7:00: Wake up
Researchers at the University of Westminster in the United Kingdom found that those who got up between 5:22 and 7:00 in the morning had higher levels of a substance that can cause heart disease in their blood, so they woke up after 7:00. more beneficial to health. Turn on the desk lamp. “As soon as you wake up, turn on the lights, which will reset the body’s biological clock, adjusting sleep and wake patterns,” said Jim Horn, a professor at Loughborough University’s Sleep Research Centre. Drink a glass of water. Water is essential for thousands of chemical reactions in the body to take place. Drink a glass of water in the morning to supplement the dehydration in the evening.
7:00-7:20: Brush your teeth before breakfast
“Brushing your teeth before breakfast can prevent tooth decay because after brushing, you can apply a protective layer of fluoride on the outside of the teeth. Alternatively, wait half an hour after breakfast before brushing.” British Dental Association health and safety researcher Ge Ge Den Watkins said.
7:20-8:00: Have breakfast
“Breakfast is a must because it helps keep your blood sugar levels stable,” says Kevin Willen, a dietitian at King’s College London. Eat oatmeal for breakfast, which has a low glycemic index.
8:30-9:00: Avoid exercise
Researchers from Brunel University have found that athletes who exercise in the morning are more susceptible to disease because the immune system is at its weakest at this time. Walk to work. Researchers at the University of Massachusetts Medical School found that people who walked every day were 25 percent less likely to catch a cold than those who were sedentary and inactive.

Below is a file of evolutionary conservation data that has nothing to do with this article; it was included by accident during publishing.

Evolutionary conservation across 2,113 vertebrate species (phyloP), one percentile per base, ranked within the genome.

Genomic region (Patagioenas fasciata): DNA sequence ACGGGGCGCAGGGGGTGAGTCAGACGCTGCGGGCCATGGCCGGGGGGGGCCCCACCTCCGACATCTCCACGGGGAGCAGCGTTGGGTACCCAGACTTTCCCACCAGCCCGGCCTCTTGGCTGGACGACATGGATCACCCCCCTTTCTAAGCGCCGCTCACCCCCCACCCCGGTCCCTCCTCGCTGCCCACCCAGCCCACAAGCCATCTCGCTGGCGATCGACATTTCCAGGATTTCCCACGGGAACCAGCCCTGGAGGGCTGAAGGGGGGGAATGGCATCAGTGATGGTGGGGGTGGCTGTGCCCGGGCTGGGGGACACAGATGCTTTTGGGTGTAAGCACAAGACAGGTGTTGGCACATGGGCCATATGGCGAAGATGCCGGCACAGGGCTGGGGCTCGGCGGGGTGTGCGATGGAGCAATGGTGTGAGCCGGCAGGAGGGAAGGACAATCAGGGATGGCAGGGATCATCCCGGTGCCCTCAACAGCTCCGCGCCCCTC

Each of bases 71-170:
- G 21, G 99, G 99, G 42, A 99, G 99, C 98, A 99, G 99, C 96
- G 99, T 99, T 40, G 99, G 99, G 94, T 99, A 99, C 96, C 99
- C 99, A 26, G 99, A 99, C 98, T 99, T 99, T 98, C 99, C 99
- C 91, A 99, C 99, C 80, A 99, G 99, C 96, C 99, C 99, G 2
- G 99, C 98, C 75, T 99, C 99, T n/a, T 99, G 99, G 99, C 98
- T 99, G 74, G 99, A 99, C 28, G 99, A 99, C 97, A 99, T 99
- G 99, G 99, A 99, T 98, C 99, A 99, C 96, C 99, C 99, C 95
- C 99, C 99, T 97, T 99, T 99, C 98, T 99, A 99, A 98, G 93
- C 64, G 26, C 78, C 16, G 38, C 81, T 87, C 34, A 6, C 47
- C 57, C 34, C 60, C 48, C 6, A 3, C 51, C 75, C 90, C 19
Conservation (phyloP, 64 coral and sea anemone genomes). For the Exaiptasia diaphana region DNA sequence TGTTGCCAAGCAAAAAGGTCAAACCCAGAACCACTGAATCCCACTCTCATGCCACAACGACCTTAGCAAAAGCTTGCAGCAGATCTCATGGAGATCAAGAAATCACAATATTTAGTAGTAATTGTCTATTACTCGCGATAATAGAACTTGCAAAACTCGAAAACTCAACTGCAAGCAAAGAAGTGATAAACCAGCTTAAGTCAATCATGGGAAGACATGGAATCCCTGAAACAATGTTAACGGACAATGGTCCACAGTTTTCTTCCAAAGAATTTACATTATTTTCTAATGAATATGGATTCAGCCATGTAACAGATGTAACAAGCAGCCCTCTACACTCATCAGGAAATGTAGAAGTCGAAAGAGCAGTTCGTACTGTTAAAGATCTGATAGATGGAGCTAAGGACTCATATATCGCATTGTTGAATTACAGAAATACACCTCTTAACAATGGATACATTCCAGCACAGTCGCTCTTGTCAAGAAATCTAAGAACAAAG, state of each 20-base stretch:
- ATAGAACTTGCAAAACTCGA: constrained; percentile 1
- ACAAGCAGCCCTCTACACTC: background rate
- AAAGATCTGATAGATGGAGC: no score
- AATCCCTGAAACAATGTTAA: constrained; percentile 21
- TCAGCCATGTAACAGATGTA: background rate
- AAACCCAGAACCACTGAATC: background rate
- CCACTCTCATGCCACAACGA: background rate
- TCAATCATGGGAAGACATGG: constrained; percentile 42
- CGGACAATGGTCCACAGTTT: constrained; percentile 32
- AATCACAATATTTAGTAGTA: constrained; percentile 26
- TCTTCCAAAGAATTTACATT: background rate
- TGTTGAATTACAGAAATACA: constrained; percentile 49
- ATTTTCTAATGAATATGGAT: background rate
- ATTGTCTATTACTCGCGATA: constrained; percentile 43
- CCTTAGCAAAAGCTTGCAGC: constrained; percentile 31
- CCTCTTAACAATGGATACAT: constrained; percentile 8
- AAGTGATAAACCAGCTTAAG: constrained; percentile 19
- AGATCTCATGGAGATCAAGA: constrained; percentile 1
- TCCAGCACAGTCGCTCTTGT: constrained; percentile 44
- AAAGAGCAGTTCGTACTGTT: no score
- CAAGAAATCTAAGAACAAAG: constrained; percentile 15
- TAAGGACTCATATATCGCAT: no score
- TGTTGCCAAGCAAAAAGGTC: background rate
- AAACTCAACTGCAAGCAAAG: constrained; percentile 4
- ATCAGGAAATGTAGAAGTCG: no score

9:30: Start the hardest job of the day
Researchers at the New York Sleep Center found that most people are at their most alert within an hour or two of waking up each day.
10:30: Take your eyes off the screen and take a break
If you work on a computer, rest your eyes for 3 minutes for every hour of work.
11:00: Eat some fruit
This is a great way to deal with a drop in blood sugar in your body. Eating an orange or some red fruit will replenish both iron and vitamin C levels in your body.
12:30: Add some legumes and vegetables to the bread
You need a tasty lunch with a slow release of energy. “Baked soy foods are high in fiber, and tomato paste can be used as part of a vegetable,” Dr. Velen said.
13:00-14:00: take a short lunch break
A University study in Athens found that those who took a lunch break of 30 minutes or more every day and at least three times a week had a 37 percent lower chance of dying from heart disease.
16:00: Have a cup of yogurt
Doing so stabilizes blood sugar levels. Drink some kefir between meals for a healthy heart.
According to the body’s biological clock, this time is the best time to exercise, says River Nick, a kinesiologist at the University of Sheffield.
19:30: Eat less for dinner
Eating too much dinner can cause blood sugar to rise, increase the burden on the digestive system, and affect sleep. Dinner should include more vegetables and less calorie- and protein-rich foods. Chew slowly when eating.
20:00: Watch TV or study
Watching TV for a while to relax at this time will help you sleep, but be careful, try not to watch TV in bed, which will affect the quality of sleep.
22:00: Take a hot shower
“Appropriate reduction in body temperature helps with relaxation and sleep,” said Professor Jim Horn of Loughborough University’s Sleep Research Centre.
22:30: Go to bed
If you wake up at 7 a.m., going to bed now ensures you’re getting enough sleep.